Very near the Governor’s Bungalow there is a part of the foundation of a building which was most probably where the governor used to address the native pearl fishermen and other person in sundry businesses. Further inland from the Bungalow at a ‘stone’s throw distance’ from it, there remains a partially destroyed small chapel, which means the governor had spend considerably continuous periods of time if not during the entire pearl fishing season of about seven months of the year until the onset of the rough southwest monsoon in the month of May.

As the above mentioned notice reads, the governor’s two-storied mansion had four .bedrooms, a large meeting/dining hall, a staircase leading to the upstairs of the mansion from the central hall and many other utility areas, built on a low cliff at a stone’s throw distance from the then prevailing beach. The centuries of sea erosion had not only eroded that land space between the then beach an d the mansion but it has caved in to the very basement of the building, making a half of it to collapse in to the sea. The process is still continued unabated.

The special interests of the British in having Arippu under their sway appeared to have lasted through the second half of the 19th century when they were actively engaged in plantation agriculture in the Hill Country. R.W. Ievers thrice the Assistant Government Agent of the North Central Province (NCP) before becoming its Government Agent during the early 1890s has given a very authentic description of the status of Arippu in his book, Manuals of the North Central Province, published by the Government Printer in 1899 He has vividly described how the commissioned agents in South India brought the indentured South Indian Tamil labourers for disembarkation tr- the Arippu seaport and the trials and tribulations that they were subjected to in their long march from Arippu to the central highlands through Wilachchiya, Medawachchiya, Rambewa , Kekirawa, Dambulla, Naula and Matale.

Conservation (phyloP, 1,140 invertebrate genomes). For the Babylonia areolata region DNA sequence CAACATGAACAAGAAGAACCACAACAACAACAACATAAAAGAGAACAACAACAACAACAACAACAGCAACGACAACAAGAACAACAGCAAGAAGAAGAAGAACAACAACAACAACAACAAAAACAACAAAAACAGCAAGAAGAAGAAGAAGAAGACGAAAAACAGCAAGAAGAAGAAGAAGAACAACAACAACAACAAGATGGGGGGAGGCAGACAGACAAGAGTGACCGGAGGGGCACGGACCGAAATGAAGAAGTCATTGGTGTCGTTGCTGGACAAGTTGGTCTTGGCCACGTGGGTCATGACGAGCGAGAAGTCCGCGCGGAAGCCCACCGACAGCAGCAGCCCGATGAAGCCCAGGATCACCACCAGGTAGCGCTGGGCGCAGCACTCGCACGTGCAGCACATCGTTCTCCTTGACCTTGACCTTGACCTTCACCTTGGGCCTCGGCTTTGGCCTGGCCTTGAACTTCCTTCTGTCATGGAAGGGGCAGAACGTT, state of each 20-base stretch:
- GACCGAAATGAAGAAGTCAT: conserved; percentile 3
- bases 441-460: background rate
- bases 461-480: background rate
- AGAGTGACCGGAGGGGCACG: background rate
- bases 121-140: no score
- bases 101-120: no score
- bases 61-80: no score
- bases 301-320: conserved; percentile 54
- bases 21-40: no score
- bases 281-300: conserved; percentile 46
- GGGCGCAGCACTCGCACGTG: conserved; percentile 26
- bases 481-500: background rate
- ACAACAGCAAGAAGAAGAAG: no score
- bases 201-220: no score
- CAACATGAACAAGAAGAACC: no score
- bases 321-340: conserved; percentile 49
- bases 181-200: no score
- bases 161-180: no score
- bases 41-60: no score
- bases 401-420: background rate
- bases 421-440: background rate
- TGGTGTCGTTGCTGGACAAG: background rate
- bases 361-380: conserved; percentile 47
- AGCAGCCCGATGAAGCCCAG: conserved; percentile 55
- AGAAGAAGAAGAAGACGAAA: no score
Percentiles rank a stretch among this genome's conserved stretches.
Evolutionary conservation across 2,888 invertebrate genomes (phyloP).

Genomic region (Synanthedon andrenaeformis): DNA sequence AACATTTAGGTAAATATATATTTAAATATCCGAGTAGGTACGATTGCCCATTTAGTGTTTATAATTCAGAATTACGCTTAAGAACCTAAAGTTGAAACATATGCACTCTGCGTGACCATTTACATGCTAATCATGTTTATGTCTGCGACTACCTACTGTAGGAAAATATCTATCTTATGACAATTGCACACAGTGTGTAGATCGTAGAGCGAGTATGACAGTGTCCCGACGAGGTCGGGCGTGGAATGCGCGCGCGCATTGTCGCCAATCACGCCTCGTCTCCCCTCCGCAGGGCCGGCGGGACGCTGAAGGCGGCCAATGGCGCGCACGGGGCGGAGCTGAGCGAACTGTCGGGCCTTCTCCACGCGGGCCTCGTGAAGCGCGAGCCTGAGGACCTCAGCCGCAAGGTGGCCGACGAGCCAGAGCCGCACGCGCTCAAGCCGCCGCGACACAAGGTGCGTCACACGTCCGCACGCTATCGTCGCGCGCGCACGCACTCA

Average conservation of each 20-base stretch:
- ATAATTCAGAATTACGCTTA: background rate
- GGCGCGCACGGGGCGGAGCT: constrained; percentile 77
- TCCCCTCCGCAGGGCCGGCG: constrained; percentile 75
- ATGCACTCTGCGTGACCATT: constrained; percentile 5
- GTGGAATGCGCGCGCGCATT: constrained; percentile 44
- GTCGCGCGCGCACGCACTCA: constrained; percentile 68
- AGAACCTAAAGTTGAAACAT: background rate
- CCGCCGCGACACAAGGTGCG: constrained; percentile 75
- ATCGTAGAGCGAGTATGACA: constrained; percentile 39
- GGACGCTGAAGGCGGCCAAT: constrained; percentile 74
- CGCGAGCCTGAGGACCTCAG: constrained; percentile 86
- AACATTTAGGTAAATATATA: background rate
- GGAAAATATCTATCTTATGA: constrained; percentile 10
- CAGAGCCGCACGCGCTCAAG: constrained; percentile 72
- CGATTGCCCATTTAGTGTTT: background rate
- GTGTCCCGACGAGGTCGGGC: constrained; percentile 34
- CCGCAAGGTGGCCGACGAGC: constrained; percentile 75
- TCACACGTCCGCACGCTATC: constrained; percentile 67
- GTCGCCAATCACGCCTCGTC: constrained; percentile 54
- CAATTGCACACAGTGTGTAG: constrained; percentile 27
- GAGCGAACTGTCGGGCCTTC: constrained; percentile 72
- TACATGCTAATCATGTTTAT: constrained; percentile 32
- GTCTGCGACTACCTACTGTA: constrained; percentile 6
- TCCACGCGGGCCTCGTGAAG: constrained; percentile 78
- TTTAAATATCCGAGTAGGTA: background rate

Consequent to this long march, the British planters in the Hill Country got the windfall of having almost free labour to work their plantations following shipment after shipment of this human cargo while the poor Sinhalese living in the NCP villages en route of the South Indian Tamil labourers from Arippu to the Hill Country, were abundantly cursed with widespread bouts of cholera soon after the infected Indian labourers disembarked at Arippu. The menace was so frightful that some of those wayside villages in the Wilachchiya Korale in the NCP, abandoned their ancestral villages and moved far in to the jungles to escape the cholera epidemic and establish safe, new settlements.